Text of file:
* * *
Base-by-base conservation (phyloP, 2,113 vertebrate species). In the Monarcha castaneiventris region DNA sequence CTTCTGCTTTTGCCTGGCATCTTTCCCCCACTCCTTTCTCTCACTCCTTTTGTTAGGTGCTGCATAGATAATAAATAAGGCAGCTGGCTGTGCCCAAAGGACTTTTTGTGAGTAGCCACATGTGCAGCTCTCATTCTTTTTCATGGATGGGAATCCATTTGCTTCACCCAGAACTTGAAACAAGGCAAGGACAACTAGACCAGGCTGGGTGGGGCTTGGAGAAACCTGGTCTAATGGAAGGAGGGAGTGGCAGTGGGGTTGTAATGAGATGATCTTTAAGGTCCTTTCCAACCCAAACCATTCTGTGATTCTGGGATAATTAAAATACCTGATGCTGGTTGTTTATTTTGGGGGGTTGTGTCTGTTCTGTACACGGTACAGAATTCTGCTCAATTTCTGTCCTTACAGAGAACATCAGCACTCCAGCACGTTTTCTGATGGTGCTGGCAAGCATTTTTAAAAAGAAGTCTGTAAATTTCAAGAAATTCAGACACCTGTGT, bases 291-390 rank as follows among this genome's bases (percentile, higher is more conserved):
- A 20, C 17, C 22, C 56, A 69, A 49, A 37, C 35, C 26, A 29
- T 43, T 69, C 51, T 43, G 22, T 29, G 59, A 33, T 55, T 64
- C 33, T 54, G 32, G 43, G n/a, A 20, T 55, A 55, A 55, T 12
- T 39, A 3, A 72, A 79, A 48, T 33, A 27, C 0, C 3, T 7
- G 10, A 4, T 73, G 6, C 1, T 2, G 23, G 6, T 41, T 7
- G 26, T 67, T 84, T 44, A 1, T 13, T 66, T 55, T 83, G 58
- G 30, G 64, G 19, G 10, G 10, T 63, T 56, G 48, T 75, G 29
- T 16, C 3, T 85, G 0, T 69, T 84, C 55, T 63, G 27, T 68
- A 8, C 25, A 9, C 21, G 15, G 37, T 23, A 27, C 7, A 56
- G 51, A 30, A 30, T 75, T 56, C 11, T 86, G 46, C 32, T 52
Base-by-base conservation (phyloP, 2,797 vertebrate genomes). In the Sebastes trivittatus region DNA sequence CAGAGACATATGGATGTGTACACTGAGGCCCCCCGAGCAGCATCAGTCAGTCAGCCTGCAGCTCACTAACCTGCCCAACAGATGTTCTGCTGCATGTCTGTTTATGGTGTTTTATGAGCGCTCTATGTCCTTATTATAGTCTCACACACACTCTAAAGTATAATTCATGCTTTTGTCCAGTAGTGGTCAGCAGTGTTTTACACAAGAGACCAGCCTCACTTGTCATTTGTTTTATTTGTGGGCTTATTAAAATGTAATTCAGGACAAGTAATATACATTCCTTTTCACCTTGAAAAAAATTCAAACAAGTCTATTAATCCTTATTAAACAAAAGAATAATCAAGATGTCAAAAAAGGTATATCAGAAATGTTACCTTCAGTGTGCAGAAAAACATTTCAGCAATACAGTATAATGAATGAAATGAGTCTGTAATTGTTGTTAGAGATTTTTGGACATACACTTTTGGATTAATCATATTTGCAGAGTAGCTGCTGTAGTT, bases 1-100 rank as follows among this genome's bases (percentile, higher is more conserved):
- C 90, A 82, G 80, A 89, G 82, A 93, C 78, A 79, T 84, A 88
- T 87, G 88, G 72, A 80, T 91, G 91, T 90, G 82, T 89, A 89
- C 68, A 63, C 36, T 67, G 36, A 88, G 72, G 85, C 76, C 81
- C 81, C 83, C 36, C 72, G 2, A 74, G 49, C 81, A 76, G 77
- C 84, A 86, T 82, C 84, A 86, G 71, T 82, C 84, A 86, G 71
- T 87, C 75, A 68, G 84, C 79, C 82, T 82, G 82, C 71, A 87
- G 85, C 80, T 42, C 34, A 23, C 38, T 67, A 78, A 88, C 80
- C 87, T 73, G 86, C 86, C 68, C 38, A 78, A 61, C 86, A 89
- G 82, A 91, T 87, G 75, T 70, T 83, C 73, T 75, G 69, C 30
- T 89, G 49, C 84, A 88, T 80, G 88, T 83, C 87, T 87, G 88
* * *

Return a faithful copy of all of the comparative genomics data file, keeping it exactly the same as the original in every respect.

Base-by-base conservation (phyloP, 2,113 vertebrate species). In the Monarcha castaneiventris region DNA sequence CTTCTGCTTTTGCCTGGCATCTTTCCCCCACTCCTTTCTCTCACTCCTTTTGTTAGGTGCTGCATAGATAATAAATAAGGCAGCTGGCTGTGCCCAAAGGACTTTTTGTGAGTAGCCACATGTGCAGCTCTCATTCTTTTTCATGGATGGGAATCCATTTGCTTCACCCAGAACTTGAAACAAGGCAAGGACAACTAGACCAGGCTGGGTGGGGCTTGGAGAAACCTGGTCTAATGGAAGGAGGGAGTGGCAGTGGGGTTGTAATGAGATGATCTTTAAGGTCCTTTCCAACCCAAACCATTCTGTGATTCTGGGATAATTAAAATACCTGATGCTGGTTGTTTATTTTGGGGGGTTGTGTCTGTTCTGTACACGGTACAGAATTCTGCTCAATTTCTGTCCTTACAGAGAACATCAGCACTCCAGCACGTTTTCTGATGGTGCTGGCAAGCATTTTTAAAAAGAAGTCTGTAAATTTCAAGAAATTCAGACACCTGTGT, bases 291-390 rank as follows among this genome's bases (percentile, higher is more conserved):
- A 20, C 17, C 22, C 56, A 69, A 49, A 37, C 35, C 26, A 29
- T 43, T 69, C 51, T 43, G 22, T 29, G 59, A 33, T 55, T 64
- C 33, T 54, G 32, G 43, G n/a, A 20, T 55, A 55, A 55, T 12
- T 39, A 3, A 72, A 79, A 48, T 33, A 27, C 0, C 3, T 7
- G 10, A 4, T 73, G 6, C 1, T 2, G 23, G 6, T 41, T 7
- G 26, T 67, T 84, T 44, A 1, T 13, T 66, T 55, T 83, G 58
- G 30, G 64, G 19, G 10, G 10, T 63, T 56, G 48, T 75, G 29
- T 16, C 3, T 85, G 0, T 69, T 84, C 55, T 63, G 27, T 68
- A 8, C 25, A 9, C 21, G 15, G 37, T 23, A 27, C 7, A 56
- G 51, A 30, A 30, T 75, T 56, C 11, T 86, G 46, C 32, T 52
Base-by-base conservation (phyloP, 2,797 vertebrate genomes). In the Sebastes trivittatus region DNA sequence CAGAGACATATGGATGTGTACACTGAGGCCCCCCGAGCAGCATCAGTCAGTCAGCCTGCAGCTCACTAACCTGCCCAACAGATGTTCTGCTGCATGTCTGTTTATGGTGTTTTATGAGCGCTCTATGTCCTTATTATAGTCTCACACACACTCTAAAGTATAATTCATGCTTTTGTCCAGTAGTGGTCAGCAGTGTTTTACACAAGAGACCAGCCTCACTTGTCATTTGTTTTATTTGTGGGCTTATTAAAATGTAATTCAGGACAAGTAATATACATTCCTTTTCACCTTGAAAAAAATTCAAACAAGTCTATTAATCCTTATTAAACAAAAGAATAATCAAGATGTCAAAAAAGGTATATCAGAAATGTTACCTTCAGTGTGCAGAAAAACATTTCAGCAATACAGTATAATGAATGAAATGAGTCTGTAATTGTTGTTAGAGATTTTTGGACATACACTTTTGGATTAATCATATTTGCAGAGTAGCTGCTGTAGTT, bases 1-100 rank as follows among this genome's bases (percentile, higher is more conserved):
- C 90, A 82, G 80, A 89, G 82, A 93, C 78, A 79, T 84, A 88
- T 87, G 88, G 72, A 80, T 91, G 91, T 90, G 82, T 89, A 89
- C 68, A 63, C 36, T 67, G 36, A 88, G 72, G 85, C 76, C 81
- C 81, C 83, C 36, C 72, G 2, A 74, G 49, C 81, A 76, G 77
- C 84, A 86, T 82, C 84, A 86, G 71, T 82, C 84, A 86, G 71
- T 87, C 75, A 68, G 84, C 79, C 82, T 82, G 82, C 71, A 87
- G 85, C 80, T 42, C 34, A 23, C 38, T 67, A 78, A 88, C 80
- C 87, T 73, G 86, C 86, C 68, C 38, A 78, A 61, C 86, A 89
- G 82, A 91, T 87, G 75, T 70, T 83, C 73, T 75, G 69, C 30
- T 89, G 49, C 84, A 88, T 80, G 88, T 83, C 87, T 87, G 88